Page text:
POULSHOT'S Yasmin Kaashoek insists her career can hit new heights after being selected for a prestigious athlete support scheme.

The 17-year-old volleyball ace is one of just 100 young athletes selected to be part of the SSE Next Generation programme, in conjunction with SportsAid, which identifies the potential podium stars of the future.

Earlier this month, Kaashoek attended a workshop at the SSE Swalec in Cardiff, where she received specialist mentoring, nutritional advice, media training and financial support.

Kaashoek, who attends LeAF Studio School in Bournemouth, is already well on her way to achieving her podium dream, after taking part in the Rio 2016 Olympic qualifiers with Team GB.

And while the team were unsuccessful in qualifying for the Games next month, Kaashoek remains confident that with SSE by her side, her Olympic dreams can one day become a reality.

“I really enjoyed the day, I’ve loved it and it’s been a really good insight,” she said.

“It’s really great to have the support of SSE and SportsAid behind me and I really appreciate it.

“All the funding and guidance I get is a great help and I wouldn’t be where I am today without their financial support.

“Volleyball isn’t well funded in England so I have to pay for all my competitions myself, so it’s really nice to have that backup and know that people are really rooting for you.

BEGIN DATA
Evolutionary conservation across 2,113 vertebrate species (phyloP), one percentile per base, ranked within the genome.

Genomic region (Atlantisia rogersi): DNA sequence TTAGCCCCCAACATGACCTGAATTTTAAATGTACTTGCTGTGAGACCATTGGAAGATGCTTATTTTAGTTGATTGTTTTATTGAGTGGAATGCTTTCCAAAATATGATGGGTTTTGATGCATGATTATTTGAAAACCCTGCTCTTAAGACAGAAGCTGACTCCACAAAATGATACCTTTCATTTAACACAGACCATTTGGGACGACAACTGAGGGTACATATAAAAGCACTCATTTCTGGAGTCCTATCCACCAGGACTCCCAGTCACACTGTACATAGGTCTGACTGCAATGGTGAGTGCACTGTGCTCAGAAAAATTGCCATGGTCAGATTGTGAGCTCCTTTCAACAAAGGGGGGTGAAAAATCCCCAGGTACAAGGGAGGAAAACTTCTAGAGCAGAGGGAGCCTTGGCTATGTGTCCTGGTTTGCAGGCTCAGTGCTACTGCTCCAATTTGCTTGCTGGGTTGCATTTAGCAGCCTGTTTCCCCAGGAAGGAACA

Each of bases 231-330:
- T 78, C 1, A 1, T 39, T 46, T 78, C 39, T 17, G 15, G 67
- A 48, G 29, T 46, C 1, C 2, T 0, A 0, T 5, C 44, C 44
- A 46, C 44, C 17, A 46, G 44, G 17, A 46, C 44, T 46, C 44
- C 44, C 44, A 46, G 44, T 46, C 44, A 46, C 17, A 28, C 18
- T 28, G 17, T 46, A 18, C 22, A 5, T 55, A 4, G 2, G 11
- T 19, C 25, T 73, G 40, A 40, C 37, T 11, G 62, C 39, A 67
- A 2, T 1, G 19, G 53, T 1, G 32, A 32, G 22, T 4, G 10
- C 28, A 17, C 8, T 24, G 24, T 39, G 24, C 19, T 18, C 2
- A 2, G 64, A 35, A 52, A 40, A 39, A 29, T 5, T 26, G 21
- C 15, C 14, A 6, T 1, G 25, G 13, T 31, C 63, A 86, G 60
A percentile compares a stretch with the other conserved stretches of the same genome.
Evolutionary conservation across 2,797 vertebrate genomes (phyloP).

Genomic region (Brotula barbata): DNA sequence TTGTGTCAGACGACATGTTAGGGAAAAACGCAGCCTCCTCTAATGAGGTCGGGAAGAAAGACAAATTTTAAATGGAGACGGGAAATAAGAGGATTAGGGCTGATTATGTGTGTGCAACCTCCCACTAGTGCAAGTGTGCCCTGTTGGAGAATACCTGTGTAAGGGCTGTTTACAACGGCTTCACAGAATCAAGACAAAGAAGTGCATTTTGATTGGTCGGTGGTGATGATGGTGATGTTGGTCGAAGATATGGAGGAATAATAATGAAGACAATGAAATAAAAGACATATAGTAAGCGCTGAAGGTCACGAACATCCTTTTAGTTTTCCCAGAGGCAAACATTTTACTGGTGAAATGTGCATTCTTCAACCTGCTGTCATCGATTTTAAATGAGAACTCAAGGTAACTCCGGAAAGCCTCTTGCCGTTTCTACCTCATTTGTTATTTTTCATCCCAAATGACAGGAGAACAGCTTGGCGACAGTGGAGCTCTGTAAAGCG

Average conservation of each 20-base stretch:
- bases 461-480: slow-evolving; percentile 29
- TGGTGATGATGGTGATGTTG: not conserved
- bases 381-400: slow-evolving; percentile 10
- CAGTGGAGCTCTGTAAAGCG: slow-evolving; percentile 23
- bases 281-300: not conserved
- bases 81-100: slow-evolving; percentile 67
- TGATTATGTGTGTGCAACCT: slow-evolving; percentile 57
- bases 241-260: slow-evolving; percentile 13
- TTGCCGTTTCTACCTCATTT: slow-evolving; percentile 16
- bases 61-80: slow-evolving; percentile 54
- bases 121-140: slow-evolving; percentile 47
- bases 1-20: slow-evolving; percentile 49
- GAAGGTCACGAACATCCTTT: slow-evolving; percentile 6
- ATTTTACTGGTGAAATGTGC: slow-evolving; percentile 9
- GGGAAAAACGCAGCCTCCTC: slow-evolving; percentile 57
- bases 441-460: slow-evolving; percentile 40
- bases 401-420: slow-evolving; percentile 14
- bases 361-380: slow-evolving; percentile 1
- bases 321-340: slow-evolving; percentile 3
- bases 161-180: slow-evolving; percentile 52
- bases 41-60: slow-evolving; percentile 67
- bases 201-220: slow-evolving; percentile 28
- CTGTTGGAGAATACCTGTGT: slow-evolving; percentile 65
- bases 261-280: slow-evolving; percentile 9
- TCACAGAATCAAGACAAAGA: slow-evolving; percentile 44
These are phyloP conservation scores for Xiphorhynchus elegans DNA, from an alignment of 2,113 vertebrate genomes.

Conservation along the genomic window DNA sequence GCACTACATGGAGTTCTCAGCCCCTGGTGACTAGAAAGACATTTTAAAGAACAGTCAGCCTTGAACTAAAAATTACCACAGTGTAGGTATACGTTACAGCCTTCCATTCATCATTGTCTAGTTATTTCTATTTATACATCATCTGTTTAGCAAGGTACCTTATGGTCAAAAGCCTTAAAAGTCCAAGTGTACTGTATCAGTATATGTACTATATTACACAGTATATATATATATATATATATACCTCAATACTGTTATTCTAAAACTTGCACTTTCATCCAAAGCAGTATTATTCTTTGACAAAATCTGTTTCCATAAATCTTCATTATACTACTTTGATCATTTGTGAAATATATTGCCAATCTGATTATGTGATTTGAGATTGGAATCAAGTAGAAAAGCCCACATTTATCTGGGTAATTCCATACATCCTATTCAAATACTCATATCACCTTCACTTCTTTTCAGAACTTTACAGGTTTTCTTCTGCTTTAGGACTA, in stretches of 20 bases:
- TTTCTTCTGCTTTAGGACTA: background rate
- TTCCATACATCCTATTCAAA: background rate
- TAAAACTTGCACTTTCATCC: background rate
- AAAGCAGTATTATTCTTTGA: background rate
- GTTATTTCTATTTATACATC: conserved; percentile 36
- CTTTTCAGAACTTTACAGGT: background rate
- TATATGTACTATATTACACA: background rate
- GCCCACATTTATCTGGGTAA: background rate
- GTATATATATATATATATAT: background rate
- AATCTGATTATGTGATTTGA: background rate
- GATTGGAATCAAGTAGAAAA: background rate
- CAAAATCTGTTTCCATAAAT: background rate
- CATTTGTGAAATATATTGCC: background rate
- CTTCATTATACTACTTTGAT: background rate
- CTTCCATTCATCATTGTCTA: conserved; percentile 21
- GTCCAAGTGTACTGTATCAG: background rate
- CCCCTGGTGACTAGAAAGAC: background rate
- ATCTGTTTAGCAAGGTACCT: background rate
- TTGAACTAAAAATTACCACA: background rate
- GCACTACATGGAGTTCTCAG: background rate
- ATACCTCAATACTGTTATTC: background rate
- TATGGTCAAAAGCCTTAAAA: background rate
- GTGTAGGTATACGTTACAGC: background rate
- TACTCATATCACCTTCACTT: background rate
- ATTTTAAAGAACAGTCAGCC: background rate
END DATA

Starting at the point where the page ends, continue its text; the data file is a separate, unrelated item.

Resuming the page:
“I’m really proud to have been selected for the scheme. It means a lot to have been chosen out of thousands of other athletes in England who are wanting to achieve high, and it’s been really nice to be noticed.”

Also in attendance at the event was former Bath and England international rugby player David Flatman, an ambassador for the scheme’s partner charity, SportsAid.

As well as holding one-on-one mentoring with the athletes, Flatman also passed on his own advice and guidance for the youngster embarking on their sporting careers, and he admitted he had been impressed with the athletes he met.

“I’ve been here mentoring some very, very promising young athletes from England and Wales, and also talking to their parents about how to handle these super talented, super motivated kids,” said Flatman, who won 161 caps during his nine year spell with Bath.

“Some of it was on elite performance and how to get the best out of yourself, take the best care of your body as well as your mind. They were really good, lovely kids.

“It is great for young sportspeople to meet guys that have been there and done it, like me.

“I don’t mean that I was the best or I was the man, I wasn’t, but I have been through the whole ‘being a promising youngster’ to becoming a full professional and international.

“For these kids, if they take one nugget away from something I or one of the other guys have said, then that is enough, you are winning because I remember what an impact it had on me.”

SSE’s Next Generation programme partners with SportsAid to provide financial support and training to the sports stars of the future. Keep up to date with the latest @SSENextGen